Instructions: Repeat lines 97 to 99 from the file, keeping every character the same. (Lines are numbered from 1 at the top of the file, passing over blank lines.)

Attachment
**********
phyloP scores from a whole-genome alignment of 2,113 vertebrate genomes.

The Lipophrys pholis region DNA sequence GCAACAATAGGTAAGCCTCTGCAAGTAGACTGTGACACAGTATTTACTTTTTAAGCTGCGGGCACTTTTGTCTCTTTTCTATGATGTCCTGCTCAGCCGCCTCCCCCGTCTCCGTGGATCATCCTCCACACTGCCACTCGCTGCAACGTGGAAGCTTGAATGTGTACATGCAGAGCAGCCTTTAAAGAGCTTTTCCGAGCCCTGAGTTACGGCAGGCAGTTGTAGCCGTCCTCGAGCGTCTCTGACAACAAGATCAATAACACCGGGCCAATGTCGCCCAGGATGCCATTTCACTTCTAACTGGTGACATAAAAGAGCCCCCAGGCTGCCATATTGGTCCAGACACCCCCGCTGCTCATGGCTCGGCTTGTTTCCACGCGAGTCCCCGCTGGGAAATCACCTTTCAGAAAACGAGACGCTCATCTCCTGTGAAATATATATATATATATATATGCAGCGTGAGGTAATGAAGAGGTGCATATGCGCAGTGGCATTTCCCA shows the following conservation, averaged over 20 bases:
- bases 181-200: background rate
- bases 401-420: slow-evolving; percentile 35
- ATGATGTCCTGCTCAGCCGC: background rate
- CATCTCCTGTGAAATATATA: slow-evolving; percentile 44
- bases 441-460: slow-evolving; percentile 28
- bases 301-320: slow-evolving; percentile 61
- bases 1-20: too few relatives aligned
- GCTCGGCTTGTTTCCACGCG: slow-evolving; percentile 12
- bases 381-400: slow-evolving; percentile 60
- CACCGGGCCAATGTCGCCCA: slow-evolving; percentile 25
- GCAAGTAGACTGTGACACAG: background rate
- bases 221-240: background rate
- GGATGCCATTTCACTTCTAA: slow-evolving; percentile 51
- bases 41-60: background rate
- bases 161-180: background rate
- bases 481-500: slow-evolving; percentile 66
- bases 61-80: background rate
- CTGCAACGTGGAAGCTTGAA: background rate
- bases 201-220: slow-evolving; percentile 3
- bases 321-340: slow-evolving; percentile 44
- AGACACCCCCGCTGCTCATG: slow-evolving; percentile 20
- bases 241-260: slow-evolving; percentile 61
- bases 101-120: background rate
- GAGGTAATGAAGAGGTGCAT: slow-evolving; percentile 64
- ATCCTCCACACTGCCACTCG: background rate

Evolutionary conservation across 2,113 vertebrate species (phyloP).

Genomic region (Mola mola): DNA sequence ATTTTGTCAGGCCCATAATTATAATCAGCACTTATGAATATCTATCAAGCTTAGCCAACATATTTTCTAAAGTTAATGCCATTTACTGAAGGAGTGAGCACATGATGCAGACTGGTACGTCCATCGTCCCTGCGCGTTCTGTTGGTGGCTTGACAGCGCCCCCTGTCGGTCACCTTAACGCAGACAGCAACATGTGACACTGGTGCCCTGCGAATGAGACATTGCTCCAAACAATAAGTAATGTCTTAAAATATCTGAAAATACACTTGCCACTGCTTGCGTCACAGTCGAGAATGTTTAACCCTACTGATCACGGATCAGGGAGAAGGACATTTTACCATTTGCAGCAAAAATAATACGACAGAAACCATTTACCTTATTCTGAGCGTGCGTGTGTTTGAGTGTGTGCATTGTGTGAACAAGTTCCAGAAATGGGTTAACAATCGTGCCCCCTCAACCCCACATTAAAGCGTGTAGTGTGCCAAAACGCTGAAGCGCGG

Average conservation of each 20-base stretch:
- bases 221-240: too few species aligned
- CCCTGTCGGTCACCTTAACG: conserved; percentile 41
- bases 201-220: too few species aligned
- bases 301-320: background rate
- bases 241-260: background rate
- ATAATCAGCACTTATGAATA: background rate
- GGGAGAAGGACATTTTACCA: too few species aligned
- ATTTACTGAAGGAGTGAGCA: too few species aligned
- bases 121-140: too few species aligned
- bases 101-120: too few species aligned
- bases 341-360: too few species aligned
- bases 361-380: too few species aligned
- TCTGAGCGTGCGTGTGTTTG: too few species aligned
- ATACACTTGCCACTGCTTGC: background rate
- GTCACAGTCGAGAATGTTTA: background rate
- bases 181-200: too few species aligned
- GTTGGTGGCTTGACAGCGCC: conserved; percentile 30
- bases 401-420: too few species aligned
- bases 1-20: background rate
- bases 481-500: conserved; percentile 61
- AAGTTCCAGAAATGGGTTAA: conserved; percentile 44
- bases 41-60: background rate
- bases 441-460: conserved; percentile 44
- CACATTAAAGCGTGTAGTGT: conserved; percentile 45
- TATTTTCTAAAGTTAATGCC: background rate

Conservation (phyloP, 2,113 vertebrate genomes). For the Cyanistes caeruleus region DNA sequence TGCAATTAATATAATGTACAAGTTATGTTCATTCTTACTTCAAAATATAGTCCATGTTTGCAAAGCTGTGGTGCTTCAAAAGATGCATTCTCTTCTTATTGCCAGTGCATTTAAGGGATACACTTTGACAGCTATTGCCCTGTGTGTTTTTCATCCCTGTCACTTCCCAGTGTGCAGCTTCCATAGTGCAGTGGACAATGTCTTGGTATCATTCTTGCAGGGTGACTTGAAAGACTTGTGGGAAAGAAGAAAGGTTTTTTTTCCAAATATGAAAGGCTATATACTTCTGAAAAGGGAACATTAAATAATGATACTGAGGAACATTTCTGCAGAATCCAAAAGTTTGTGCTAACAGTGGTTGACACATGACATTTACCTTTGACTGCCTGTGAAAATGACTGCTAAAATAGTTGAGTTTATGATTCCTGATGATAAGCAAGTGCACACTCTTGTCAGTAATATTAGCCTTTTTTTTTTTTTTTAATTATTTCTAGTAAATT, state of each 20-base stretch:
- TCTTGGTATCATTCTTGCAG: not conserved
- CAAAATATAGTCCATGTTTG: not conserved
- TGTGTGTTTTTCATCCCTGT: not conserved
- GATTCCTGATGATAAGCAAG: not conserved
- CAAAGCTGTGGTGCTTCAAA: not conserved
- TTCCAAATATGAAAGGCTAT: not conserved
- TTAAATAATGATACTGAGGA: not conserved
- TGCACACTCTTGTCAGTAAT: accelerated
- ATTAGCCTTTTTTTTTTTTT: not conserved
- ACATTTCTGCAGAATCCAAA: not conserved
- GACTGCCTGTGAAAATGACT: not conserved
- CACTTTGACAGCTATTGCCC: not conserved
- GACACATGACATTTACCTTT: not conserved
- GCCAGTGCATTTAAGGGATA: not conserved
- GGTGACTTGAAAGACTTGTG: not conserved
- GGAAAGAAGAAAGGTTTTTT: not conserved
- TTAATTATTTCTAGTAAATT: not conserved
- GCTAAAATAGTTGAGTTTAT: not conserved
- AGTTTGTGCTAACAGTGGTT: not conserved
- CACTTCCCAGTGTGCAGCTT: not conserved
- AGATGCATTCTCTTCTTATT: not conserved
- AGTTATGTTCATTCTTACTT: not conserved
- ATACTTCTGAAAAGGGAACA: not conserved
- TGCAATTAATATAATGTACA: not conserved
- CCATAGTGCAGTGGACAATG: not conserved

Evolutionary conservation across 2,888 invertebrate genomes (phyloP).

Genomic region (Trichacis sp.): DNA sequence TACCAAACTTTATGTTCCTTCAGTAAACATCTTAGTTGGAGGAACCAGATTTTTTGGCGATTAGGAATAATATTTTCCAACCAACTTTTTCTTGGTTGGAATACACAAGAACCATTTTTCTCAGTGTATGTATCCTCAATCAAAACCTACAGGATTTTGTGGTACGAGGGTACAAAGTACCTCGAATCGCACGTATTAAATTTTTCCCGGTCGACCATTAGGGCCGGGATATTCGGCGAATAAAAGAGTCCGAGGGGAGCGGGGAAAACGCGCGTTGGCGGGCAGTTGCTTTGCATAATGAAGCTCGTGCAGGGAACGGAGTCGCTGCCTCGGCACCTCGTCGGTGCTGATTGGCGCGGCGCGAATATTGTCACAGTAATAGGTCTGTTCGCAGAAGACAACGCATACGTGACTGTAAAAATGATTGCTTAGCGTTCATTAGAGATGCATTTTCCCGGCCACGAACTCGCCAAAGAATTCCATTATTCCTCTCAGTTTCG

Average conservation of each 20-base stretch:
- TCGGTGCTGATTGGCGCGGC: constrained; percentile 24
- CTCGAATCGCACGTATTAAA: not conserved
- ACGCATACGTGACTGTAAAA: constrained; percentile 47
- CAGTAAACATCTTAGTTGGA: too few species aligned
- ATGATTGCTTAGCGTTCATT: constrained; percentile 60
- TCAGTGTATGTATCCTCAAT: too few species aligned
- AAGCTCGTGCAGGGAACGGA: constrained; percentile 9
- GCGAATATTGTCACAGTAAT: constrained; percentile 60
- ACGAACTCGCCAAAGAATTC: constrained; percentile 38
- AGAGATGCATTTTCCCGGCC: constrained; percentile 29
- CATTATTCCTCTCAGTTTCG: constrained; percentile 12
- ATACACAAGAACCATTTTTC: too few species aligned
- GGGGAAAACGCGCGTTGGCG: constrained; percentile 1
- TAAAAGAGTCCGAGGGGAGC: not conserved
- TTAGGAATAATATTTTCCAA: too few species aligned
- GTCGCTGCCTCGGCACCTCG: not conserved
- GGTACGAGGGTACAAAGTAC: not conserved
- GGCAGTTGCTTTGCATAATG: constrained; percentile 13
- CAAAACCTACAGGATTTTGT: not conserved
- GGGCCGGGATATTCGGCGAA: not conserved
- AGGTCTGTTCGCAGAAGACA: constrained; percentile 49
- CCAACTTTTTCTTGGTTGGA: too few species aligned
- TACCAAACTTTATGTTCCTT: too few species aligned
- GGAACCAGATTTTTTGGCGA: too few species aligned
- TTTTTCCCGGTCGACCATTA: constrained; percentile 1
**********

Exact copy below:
- GGGGAAAACGCGCGTTGGCG: constrained; percentile 1
- TAAAAGAGTCCGAGGGGAGC: not conserved
- TTAGGAATAATATTTTCCAA: too few species aligned